Allergic asthma is the most common form of asthma*. Many of the symptoms of allergic and non-allergic asthma are the same. However, allergic asthma is triggered by inhaling allergens. An allergen is a typically harmless substance such as: dust mites, pet dander, pollen or mold. If you are allergic to a substance, this allergen triggers a response starting in the immune system. Through a complex reaction, these allergens then cause the passages in the airways of the lungs to become inflamed and swollen. This results in coughing, wheezing and other asthma symptoms.
Asthma is a chronic disease involving the airways (tubes) that carry air in and out of the lungs. These airways are inflamed in people with asthma. The inflammation makes the airways very sensitive, and the tubes often react to allergens or irritations. There is no cure for asthma. But with the proper diagnosis, medication and an asthma management plan, symptoms can be controlled. Asthma symptoms may include wheezing, coughing, chest tightness and trouble breathing–especially early in the morning or at night. In a severe asthma attack, the airways close so much that other vital organs in the body do not get enough oxygen.
There are three basic types of inhaler devices that deliver medications:
The most common is the Metered Dose Inhaler (MDI). This uses a chemical propellant to push the medication out of the inhaler.
Nebulizers deliver fine liquid mists of medication through a tube or a “mask” that fits over the nose and mouth, using air or oxygen under pressure. Nebulizers are frequently used to treat people with asthma who cannot use an inhaler, including infants, young children and very ill people of all ages.
Dry Powder Inhalers (DPIs) deliver medication without using chemical propellants, but they require a strong and fast inhalation. With inhaled medications, the medicine is delivered directly to your bronchial tubes, helping to open your airways. Also, these medicines have fewer side effects compared to others that are taken by mouth or by injection.
The allergy/immunology specialist will work with you to make the correct diagnosis and after that to find the right medic action and to answer any concern about side effects. As well to develop a personalized asthma action plan.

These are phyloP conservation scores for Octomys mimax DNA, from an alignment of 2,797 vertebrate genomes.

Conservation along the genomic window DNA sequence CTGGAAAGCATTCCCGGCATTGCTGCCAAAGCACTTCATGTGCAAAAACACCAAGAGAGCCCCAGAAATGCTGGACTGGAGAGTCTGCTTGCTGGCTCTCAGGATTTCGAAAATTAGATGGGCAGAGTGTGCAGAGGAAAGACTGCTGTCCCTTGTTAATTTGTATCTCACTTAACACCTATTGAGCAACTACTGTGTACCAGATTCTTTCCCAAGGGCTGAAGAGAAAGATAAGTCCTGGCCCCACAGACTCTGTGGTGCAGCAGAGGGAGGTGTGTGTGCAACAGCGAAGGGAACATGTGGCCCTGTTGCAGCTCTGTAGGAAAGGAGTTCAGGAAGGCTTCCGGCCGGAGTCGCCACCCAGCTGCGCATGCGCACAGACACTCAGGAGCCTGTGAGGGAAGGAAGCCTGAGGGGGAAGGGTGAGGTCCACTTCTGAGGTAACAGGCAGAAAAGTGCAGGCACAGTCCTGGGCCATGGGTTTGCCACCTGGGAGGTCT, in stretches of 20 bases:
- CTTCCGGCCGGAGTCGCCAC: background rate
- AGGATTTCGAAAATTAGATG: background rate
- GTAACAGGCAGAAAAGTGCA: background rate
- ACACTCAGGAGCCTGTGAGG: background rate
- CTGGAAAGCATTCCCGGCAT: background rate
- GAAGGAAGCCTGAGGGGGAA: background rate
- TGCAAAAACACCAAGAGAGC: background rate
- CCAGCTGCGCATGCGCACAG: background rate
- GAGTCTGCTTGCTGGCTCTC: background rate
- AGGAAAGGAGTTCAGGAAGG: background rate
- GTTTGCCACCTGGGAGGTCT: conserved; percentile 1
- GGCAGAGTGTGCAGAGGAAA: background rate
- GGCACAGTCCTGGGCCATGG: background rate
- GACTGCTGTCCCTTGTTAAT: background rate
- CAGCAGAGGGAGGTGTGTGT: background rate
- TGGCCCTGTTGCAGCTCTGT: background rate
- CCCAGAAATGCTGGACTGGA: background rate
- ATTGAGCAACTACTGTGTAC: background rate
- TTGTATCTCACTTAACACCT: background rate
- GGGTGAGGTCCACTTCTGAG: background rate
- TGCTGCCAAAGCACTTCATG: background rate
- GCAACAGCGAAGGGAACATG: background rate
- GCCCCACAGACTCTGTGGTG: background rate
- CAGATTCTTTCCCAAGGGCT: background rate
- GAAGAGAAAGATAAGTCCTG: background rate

Most people will need two kinds of medications:
- Quick relief: A) Short acting beta agonists (Albuterol) and B) anticholinergics (phlegm). Both of them open your windpipes, allowing more air in and out. Taken on as needed basis.
- Long term controller. Help to control the inflammation that causes the difficulty for breathing. These are to be taken on daily basis.
Bronchitis is an inflammation of the bronchi (lung airways), resulting in persistent cough that produces considerate quantities of sputum (phlegm). Bronchitis is more common in smokers and in areas with high atmospheric pollution.
Bronchodilators (also known as beta2-agonists* ) are non-steroid medications that help open up airways by relaxing small muscles which are tight due to asthma. Some bronchodilators are rapid-acting, and some are long-acting.
Rapid-acting bronchodilators are used as “rescue” or quick–relief medications to immediately relieve asthma symptoms. Quick relief bronchodilators are also sometimes prescribed to be taken before exercise to control exercise-induced broncho constriction. This type of medication is meant to be used to treat sudden asthma symptoms. If it is necessary to use a rescue medication on a daily basis, notify your doctor as it could mean that your asthma condition is not under control.
Long-acting bronchodilators are long-term medications which are used to manage and control asthma symptoms. They are typically prescribed to be taken twice daily—even when symptoms are not present.
Cough is usually described as chronic if it is present for eight weeks or more. The most common causes of chronic cough are postnasal drainage, asthma and gastro esophageal reflux disease (GERD), or heartburn. Any or all of these may be the cause of chronic cough, in addition to a number of other less common causes. An allergist can help diagnose the cause(s) of your chronic cough.
Allergists have particular expertise in allergic rhinitis (or hay fever) and sinus infections, which may contribute to postnasal drainage, a common cause of chronic cough. Allergists are also experts at diagnosing and treating asthma, which may be present in 25% of patients with chronic cough. Cough from asthma may be associated with wheeze, shortness of breath or chest tightness and may be worsened by colds, exercise, smoke exposure and laughter, among other things. When to see an allergist*:
* If you have a cough that lasts more than eight weeks.
* If your cough is associated with symptoms of asthma.
* If your cough is associated with nasal symptoms or tobacco use.
* If your cough is severe and affecting your quality of life.
Dry Powder Inhalers* (known as DPIs) deliver medication without using chemical propellants, but they require a strong and fast inhalation. With inhaled medications, the medicine is delivered directly to your bronchial tubes, helping to open your airways. Also, these medicines have fewer side effects compared to others that are taken by mouth or by injection. * see Asthma Inhalers.
Exercise-Induced Bronchoconstriction (also known as exercise-induced asthma) is a narrowing of the airways causing difficulty moving air out of the lungs during exercise. If you have chronic asthma, your symptoms may be worse when you exercise. Yet some people who don’t have asthma experience symptoms only when they exercise.
• Shortness of breath
• Tight chest
These symptoms are often worse in cold, dry air. Warm and humid air may lessen the symptoms. Exercise is a very important aspect of good health, so your allergist may prescribe taking medication prior to exercising to control symptoms.